The story of Jacob’s burial, like the story of him blessing his sons regarding the future, is a story of faith. The story of his faith and Joseph’s faith, initially just following God’s leading in their own lives and at God’s initiative, ends up impacting the world around them.
Jacob knows that God will bless his descendants and return them to the promised land (48:21), for God had told him so (46:4). Jacob’s desire to be buried in the promised land (49:29) is thus an act of faith in that promised future (cf. comparable faith in Heb 11:21-22). So significant is his last request that despite the already extensive period mourning for Jacob in Egypt (Gen 50:3), Joseph receives permission to ensure Jacob’s burial in the requested place (50:4-13).
Pharaoh of course grants Joseph a leave of absence to bury his father, recognizing the importance of both filial duty and the duty to which Joseph’s oath to Jacob committed Joseph (50:6). But Pharaoh, who has special regard for his trustworthy right-hand man, does more than than merely grant him permission to take off work for a funeral. Joseph had probably anticipated this, based on his special relationship with this Pharaoh. (Pharaoh regularly lavished favor on Joseph, e.g., 41:41-45; 45:17-20; 47:6-7; whether or not the same Pharaoh is in view here—the Pharaoh’s particular identity does not seem to concern the narrator or his sources—Joseph may ask indirectly [50:4] to avoid dishonorably seeming to directly request too many favors [cf. 46:33-34].)
Many of Egypt’s leaders undertook this journey as well, to honor the holy father of the land’s esteemed wise voice for God, Joseph (50:7; cf. 47:9-10). So great was their mourning for the patriarch that even the local Canaanites took notice (50:11).
Through a man who persevered in serving God through suffering, and most of all through God’s plan for him and for others, God had impacted a nation for a generation. No such impact is permanent—eventually a king arose who did not know Joseph (Exod 1:8; some scholars associate this change with the historical transition from the Hyksos dynasty to those who overthrew it). But making a difference for even one generation makes an eternal difference for the people of that generation. Often God has used just a few people to make a huge difference—for example, consider the impact of three figures from Oxford’s Holy Club (Whitefield and the Wesley brothers) in eighteenth century England and its American colonies. Joseph’s calling didn’t look like any of our traditional ideas of ministry, but he was faithful in hearing God and doing his will. Let us each be faithful to the calling God has given us.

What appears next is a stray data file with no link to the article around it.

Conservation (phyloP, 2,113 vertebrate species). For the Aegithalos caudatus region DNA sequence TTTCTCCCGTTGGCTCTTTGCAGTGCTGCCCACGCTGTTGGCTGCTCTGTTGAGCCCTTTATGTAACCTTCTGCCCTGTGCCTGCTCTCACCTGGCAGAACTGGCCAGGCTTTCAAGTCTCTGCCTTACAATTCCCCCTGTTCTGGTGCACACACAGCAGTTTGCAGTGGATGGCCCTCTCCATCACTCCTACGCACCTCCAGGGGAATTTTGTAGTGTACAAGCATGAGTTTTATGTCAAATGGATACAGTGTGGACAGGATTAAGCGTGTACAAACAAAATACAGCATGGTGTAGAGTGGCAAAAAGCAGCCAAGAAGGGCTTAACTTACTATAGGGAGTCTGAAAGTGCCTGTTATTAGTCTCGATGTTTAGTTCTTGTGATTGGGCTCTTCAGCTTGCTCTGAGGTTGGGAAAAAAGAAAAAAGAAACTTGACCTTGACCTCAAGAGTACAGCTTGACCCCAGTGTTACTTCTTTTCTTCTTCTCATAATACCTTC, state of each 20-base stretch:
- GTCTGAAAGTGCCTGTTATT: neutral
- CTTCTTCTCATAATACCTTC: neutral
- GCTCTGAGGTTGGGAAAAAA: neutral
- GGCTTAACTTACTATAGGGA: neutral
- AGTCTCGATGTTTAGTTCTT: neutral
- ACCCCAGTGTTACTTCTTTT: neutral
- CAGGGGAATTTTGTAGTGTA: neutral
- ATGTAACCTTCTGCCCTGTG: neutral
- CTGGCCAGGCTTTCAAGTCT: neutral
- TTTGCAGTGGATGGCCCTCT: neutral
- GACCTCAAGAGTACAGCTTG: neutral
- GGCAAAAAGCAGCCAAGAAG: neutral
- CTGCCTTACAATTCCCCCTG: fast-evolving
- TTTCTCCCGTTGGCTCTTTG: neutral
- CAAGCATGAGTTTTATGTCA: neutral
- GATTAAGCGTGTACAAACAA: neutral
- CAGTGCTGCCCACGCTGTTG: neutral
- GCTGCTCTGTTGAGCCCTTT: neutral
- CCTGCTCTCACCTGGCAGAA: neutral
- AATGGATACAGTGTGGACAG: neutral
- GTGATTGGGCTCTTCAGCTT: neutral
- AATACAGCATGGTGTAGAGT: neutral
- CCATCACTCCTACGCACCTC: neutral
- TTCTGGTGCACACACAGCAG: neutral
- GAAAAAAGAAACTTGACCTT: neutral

It is not surprising that Israel’s family left their little ones and livestock in Egypt (50:8), since in the short run they planned to return (50:14). The narrator includes this information to notify us that all the other members of the household went to honor their deceased patriarch Jacob (Gen 50:8)—but also because it provides a fitting contrast with a story to come. Generations later Moses will refuse to leave the little ones and livestock behind (Exod 10:9-11) precisely because, as is obvious to that generation’s Pharaoh, Moses does not intend to return.
That “his sons did for him as he had commanded them” (50:12) and carried his body (50:13) was of course honorable filial behavior (cf. Jacob’s obedience to his parents in 27:8; 28:6). Yet it contrasts with the disobedience shown by his sons in earlier years—even to the point of a firstborn defiling their father’s bed (35:22) and most of the others selling his favorite son into slavery (37:26-28).
This new obedience illustrates how God’s grace in a family can bring change, even when that change appears imperceptible in the short term. We may also note that most of the commanding in surrounding chapters has been done by Joseph (42:25; 44:1; 50:2, where his servants include even physicians/embalmers; cf. Pharaoh on Joseph’s behalf in 45:19; 47:11). Now, however, at the end, Joseph’s father who first instilled in Joseph the ways of God is still honored by all his sons, including the one who became Pharaoh’s vizier (Jacob’s command in 49:29, 33; 50:12).
The narrator further reminds his Israelite audience of the burial place in Canaan that Abraham had bought from a Hittite (50:13). Like Shechem (33:19), this was a foothold in the land paid for by their ancestors, footholds that belonged to them even before battles with Canaanites.
This narrative teaches us about faith, through the example of Jacob; about how God can sometimes impact entire cultures through those who live faithful to God; and how God changes families. It also reminds us that even when we do not recognize the foreshadowings in our lives, God is faithful to his long-range promises to us and to his people.